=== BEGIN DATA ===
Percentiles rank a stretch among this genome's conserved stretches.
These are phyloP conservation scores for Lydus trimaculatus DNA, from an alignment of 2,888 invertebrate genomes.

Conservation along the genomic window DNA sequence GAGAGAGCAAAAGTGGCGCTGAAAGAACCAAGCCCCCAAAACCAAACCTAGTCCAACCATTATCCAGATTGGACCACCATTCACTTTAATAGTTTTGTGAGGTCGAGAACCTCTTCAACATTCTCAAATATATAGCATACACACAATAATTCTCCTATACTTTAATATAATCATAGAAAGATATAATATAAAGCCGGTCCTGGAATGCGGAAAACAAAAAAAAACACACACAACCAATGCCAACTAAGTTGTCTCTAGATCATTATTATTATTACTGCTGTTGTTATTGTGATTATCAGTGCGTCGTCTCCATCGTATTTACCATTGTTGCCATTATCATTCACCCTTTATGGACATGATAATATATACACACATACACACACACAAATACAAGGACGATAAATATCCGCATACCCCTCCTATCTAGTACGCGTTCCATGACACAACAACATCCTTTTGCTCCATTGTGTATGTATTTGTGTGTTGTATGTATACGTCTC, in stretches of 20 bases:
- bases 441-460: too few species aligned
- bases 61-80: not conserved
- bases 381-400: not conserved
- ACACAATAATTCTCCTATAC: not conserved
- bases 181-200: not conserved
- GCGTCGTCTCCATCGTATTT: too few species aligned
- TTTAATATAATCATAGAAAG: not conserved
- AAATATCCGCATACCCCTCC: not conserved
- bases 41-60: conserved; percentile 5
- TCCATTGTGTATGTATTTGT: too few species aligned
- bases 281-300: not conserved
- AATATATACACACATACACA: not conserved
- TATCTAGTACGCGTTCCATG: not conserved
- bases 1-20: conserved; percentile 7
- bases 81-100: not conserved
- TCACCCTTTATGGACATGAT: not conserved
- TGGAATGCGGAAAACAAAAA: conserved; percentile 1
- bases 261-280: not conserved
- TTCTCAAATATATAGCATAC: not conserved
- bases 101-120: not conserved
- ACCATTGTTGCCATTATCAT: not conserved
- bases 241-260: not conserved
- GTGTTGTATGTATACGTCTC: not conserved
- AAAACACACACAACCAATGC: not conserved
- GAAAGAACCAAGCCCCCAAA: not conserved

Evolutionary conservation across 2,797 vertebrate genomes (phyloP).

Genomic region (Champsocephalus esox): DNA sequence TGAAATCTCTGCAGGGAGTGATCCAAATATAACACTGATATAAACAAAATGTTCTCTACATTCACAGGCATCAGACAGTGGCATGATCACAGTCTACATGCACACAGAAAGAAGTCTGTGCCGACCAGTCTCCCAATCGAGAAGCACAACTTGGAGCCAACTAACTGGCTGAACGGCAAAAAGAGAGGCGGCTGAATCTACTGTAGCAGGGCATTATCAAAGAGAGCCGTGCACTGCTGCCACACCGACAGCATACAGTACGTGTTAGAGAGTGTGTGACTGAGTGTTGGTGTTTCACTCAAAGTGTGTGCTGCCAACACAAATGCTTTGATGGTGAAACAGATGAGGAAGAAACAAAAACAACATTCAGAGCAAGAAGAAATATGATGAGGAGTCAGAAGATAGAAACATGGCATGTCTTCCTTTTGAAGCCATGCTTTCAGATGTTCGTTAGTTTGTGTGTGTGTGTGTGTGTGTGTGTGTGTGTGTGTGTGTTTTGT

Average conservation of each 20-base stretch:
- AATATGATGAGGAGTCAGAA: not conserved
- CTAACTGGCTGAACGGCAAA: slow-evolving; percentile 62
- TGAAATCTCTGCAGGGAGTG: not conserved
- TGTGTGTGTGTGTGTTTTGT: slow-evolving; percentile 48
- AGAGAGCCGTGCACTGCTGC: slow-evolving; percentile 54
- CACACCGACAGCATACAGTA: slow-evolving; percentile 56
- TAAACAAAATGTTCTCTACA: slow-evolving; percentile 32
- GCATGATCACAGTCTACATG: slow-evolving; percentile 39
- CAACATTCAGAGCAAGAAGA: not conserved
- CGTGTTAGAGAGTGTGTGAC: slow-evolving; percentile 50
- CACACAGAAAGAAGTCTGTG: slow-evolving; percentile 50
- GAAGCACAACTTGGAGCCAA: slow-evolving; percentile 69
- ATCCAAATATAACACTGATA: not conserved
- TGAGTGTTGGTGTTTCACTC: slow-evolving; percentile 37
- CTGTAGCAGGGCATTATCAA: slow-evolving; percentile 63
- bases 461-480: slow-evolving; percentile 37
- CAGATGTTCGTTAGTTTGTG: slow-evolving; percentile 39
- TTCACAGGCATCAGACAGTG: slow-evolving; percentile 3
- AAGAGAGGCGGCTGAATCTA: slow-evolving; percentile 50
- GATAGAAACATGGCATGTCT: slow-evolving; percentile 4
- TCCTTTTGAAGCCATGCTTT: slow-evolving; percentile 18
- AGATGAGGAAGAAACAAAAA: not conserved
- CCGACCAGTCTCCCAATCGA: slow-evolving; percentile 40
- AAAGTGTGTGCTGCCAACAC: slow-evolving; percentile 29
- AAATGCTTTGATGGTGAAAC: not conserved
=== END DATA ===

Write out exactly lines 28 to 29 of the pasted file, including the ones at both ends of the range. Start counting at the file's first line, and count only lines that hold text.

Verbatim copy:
- GAAAGAACCAAGCCCCCAAA: not conserved

Evolutionary conservation across 2,797 vertebrate genomes (phyloP).